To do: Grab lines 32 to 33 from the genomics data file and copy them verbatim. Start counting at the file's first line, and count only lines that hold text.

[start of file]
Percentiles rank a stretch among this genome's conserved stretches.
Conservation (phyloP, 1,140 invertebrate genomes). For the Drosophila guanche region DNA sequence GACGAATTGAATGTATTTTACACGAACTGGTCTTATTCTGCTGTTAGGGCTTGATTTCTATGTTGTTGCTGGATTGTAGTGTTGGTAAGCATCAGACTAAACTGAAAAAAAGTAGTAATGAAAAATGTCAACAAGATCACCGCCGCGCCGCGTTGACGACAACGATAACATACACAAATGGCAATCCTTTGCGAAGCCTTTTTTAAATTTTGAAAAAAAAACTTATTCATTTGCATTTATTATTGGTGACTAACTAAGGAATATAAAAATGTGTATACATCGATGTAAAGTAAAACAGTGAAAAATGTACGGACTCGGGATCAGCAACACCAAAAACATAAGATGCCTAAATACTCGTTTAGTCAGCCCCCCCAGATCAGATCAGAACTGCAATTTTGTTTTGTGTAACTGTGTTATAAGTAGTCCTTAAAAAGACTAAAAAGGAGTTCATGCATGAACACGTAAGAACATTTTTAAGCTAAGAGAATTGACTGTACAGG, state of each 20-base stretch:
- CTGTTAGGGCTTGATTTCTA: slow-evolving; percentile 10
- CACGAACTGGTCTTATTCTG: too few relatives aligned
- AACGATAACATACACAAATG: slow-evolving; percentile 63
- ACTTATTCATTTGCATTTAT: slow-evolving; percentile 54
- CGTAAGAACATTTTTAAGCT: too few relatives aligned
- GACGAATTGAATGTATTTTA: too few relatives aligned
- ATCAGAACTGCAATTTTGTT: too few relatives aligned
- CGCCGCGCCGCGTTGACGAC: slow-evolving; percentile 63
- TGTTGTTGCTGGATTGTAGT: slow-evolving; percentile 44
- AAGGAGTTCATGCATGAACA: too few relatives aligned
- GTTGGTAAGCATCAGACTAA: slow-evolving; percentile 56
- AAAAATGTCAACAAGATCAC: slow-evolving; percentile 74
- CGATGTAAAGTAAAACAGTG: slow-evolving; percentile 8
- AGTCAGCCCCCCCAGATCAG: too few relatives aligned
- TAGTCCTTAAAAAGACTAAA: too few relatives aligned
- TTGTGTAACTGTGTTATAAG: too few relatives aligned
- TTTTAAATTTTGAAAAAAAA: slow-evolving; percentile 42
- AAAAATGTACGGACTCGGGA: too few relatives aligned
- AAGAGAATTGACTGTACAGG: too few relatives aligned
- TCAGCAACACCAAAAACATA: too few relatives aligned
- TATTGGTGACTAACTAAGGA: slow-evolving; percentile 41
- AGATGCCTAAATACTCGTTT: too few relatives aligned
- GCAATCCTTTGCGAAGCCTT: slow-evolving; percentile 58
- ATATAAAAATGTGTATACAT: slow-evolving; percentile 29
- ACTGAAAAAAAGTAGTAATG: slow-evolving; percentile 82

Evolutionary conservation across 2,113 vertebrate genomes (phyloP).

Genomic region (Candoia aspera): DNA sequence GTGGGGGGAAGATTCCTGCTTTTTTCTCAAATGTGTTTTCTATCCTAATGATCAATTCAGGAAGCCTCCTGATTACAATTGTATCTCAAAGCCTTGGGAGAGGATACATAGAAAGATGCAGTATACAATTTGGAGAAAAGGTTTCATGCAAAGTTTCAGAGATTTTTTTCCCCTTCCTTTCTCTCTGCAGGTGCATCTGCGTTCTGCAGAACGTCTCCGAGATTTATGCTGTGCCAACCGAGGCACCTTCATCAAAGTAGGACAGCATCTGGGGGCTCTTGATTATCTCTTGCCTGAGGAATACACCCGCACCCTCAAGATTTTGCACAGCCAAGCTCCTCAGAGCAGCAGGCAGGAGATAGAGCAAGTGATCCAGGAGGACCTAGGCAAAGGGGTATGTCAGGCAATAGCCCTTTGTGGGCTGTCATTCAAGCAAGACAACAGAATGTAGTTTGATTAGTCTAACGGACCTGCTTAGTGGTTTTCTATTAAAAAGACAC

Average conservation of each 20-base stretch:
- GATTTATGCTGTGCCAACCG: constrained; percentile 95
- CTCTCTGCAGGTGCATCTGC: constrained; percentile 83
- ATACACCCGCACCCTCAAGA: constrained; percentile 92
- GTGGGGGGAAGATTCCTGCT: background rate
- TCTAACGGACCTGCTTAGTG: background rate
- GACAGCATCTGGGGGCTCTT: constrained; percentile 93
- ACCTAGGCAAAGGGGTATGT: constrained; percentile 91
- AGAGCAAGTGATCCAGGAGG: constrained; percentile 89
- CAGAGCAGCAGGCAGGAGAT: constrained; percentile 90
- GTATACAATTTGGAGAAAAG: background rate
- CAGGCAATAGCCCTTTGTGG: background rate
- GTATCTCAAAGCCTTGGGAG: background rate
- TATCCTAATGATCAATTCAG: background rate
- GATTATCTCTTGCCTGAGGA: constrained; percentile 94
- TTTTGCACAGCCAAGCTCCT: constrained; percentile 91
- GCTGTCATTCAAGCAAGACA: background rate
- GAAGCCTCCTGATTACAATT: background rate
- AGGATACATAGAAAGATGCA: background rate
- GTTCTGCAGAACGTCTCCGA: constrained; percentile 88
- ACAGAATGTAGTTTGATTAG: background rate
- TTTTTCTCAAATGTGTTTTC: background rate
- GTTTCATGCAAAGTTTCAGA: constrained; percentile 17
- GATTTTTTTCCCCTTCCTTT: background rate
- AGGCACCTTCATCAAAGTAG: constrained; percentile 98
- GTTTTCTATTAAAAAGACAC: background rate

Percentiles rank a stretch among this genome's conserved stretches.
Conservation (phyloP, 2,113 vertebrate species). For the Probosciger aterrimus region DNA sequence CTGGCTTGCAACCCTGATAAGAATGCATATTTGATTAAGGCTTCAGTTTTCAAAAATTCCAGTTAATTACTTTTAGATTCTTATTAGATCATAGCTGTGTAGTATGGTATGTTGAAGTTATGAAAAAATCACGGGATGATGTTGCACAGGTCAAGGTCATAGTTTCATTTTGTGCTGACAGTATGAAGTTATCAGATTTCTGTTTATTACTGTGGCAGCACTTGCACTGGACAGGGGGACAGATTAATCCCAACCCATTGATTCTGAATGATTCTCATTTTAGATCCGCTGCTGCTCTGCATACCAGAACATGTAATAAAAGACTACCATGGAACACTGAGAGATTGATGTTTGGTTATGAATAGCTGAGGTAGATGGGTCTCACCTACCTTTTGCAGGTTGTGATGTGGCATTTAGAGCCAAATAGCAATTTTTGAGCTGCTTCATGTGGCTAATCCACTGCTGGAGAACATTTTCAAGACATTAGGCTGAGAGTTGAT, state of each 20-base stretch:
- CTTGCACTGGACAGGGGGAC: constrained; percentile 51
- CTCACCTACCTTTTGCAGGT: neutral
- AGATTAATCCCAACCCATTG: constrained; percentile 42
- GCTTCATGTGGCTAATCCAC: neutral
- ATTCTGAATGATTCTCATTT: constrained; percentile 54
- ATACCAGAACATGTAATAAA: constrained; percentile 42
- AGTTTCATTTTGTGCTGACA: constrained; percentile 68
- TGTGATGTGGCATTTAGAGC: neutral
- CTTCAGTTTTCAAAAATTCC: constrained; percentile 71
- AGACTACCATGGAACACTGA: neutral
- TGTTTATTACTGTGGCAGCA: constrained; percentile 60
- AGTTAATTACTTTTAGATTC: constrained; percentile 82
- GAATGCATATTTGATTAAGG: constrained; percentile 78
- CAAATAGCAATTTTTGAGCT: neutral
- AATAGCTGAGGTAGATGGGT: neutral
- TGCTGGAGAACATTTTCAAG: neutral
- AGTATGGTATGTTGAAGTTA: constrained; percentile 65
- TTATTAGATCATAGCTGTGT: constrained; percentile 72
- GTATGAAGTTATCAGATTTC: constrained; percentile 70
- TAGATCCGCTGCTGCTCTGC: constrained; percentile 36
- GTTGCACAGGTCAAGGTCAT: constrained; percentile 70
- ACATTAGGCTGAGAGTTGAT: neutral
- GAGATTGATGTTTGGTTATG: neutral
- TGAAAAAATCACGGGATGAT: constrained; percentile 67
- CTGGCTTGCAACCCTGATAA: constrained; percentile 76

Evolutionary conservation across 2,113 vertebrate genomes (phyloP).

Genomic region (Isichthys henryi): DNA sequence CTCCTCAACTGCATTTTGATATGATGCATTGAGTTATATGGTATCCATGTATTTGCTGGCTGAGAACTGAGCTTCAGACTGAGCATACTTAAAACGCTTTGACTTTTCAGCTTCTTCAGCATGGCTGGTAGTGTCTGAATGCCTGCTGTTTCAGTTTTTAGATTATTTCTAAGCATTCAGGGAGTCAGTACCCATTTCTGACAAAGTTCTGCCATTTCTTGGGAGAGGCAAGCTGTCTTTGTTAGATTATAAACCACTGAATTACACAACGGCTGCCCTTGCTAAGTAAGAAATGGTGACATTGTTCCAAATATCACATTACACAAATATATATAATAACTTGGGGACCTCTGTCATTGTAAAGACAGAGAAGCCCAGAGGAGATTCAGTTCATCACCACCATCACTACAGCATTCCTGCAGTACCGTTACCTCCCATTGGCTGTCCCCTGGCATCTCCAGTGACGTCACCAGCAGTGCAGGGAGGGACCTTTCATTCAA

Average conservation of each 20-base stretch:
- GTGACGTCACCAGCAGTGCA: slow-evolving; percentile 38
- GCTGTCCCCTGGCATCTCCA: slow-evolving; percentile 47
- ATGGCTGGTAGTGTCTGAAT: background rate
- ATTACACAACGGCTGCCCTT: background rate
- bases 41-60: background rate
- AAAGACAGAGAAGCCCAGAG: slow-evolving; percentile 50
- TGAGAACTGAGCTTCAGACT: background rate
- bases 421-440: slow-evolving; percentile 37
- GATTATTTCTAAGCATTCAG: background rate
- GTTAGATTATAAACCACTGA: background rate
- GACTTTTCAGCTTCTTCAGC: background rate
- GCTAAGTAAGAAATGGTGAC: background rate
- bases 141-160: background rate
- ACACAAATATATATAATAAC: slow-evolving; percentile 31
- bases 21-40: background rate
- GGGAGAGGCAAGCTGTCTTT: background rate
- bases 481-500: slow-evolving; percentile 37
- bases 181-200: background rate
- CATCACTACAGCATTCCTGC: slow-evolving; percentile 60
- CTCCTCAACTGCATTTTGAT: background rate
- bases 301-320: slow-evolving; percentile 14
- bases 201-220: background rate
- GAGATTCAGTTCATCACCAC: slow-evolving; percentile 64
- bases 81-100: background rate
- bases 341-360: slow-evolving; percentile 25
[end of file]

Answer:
- CTCTCTGCAGGTGCATCTGC: constrained; percentile 83
- ATACACCCGCACCCTCAAGA: constrained; percentile 92